Enjoy dark chocolate, have plenty of sex, eat cold meats and fish for breakfast and you could boost your brain power, say the authors of a new book.
Cognitive psychologist Terry Horne and biochemist Simon Wootton - who co-authored "Teach Yourself: Training Your Brain" - argue that lifestyle choices are crucial for keeping you in tip-top mental condition.
"Lifestyle can boost your brain power," Horne said. "What your lifestyle does is help to create the chemical conditions in your brain."
Horne told Reuters in an interview to mark the book's publication that the brain is more like a chemical factory than a computer.
Not a passive victim
"You can create the optimum conditions in your brain," he said. "You are not just a passive victim of your genes."
The authors take issue with those who argue that a decline in cognitive ability is inevitable from the age of 17 onwards. With careful lifestyle choices "you can create spare cognitive capacity," Horne said.
They offer an intriguing list of do's and don'ts and insist that people can be pro-active in keeping their brains agile.
Much of it is pure common sense.
"Stress is bad for your thinking. Avoid excessive alcohol and smoking cannabis," he said.
Intriguingly, the authors also urge readers to avoid watching soap operas and Horne said "Don't mix with whingeing, whining, moaning and cynical sorts of people."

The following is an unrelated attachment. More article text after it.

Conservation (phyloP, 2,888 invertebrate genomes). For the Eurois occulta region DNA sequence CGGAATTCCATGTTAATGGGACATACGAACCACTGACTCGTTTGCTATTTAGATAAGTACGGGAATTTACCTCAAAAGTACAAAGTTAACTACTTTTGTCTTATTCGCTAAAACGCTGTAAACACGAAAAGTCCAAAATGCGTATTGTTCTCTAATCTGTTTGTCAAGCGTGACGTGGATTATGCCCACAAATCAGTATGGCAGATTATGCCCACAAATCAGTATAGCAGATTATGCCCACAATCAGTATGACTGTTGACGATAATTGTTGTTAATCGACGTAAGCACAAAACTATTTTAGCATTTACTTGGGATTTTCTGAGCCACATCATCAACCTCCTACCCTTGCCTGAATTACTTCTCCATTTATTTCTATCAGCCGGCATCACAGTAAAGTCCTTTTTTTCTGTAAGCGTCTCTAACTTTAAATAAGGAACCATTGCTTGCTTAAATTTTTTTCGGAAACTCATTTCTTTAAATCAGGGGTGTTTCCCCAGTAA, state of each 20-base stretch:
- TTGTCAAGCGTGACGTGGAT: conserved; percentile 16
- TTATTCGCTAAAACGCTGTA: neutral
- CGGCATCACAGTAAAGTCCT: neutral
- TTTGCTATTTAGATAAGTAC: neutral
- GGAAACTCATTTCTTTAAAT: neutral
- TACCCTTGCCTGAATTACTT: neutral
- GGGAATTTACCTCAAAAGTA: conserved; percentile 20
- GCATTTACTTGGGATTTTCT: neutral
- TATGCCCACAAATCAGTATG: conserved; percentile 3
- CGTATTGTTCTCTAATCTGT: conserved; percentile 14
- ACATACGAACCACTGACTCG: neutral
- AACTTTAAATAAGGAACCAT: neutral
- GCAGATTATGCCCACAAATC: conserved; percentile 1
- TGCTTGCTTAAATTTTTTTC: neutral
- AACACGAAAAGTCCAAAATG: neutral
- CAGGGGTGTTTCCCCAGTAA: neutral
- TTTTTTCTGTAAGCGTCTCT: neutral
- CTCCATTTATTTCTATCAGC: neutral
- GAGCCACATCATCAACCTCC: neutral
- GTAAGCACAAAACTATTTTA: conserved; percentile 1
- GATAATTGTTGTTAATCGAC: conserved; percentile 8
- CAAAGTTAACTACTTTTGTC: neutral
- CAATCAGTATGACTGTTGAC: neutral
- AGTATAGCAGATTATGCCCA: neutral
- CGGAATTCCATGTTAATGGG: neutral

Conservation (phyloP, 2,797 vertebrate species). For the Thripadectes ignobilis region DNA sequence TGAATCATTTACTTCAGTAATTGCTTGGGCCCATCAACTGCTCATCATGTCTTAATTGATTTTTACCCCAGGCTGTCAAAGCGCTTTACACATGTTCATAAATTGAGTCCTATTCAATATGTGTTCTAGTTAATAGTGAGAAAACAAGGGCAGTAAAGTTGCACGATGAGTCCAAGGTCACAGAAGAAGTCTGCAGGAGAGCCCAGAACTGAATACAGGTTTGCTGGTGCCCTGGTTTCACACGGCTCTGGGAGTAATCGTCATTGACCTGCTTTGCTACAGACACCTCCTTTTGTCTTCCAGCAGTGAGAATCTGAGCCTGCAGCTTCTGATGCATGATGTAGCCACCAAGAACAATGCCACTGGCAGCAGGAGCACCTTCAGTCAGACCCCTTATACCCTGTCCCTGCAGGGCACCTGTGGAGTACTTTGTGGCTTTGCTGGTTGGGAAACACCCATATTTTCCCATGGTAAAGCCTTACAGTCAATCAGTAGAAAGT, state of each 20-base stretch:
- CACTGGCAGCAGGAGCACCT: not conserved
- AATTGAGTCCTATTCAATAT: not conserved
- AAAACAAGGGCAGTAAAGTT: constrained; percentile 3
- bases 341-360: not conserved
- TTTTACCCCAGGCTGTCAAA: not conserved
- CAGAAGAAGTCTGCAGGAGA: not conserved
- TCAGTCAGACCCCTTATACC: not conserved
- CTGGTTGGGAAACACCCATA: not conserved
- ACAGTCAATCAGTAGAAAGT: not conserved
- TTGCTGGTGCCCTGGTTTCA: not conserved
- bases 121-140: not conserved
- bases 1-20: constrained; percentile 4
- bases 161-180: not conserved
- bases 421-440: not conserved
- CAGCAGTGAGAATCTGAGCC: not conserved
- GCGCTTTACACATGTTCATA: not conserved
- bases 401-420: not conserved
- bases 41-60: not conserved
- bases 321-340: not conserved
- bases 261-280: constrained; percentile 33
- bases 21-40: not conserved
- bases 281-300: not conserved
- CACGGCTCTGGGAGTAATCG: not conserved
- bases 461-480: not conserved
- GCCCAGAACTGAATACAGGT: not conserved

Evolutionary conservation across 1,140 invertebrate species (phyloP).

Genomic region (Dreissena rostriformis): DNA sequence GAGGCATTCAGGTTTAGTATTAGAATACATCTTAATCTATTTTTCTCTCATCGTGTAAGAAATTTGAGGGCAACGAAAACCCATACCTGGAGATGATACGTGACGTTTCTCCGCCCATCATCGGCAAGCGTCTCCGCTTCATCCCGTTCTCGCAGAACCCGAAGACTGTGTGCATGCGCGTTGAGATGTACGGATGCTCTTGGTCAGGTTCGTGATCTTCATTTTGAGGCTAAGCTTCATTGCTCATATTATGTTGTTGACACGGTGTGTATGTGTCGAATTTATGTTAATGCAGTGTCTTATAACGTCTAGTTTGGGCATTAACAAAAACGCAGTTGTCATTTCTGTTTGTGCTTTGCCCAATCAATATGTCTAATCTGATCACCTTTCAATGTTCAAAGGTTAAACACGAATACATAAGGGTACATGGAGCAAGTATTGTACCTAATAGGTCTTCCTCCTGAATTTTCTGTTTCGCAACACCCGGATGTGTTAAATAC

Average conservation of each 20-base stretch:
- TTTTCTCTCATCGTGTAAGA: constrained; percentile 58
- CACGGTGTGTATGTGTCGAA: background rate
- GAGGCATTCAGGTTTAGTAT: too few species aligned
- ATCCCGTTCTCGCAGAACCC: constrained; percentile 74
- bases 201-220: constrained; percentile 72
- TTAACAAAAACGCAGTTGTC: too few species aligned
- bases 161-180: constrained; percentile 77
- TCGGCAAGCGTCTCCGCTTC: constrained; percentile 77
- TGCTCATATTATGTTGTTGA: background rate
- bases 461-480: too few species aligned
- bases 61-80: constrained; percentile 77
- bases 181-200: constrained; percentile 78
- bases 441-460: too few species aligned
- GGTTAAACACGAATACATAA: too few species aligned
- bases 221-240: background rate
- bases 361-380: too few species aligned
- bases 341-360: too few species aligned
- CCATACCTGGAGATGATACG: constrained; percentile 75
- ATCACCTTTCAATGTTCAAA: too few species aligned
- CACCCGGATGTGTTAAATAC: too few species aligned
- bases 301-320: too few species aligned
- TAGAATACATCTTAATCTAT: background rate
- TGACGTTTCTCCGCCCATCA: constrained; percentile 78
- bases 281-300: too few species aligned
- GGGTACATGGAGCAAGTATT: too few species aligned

And the book is full of practical tips on how to keep the brain firing on all cylinders.
"Cold meats and fish are good for you at breakfast," Horne said after writing the book which the authors say is based on leading scientific research from around the world.
"Dark chocolate is also good for you because it contains many of the chemicals present when your brain is thinking well. It relaxes the muscles around your blood vessels and actually improves the flow of blood to your brain."
They then looked at research into the seven stages of sex from the time you first fancy it through to the after-glow.
"In four of the seven stages we see the same chemicals that help with the thinking process," Horne said. – (Reuters Health)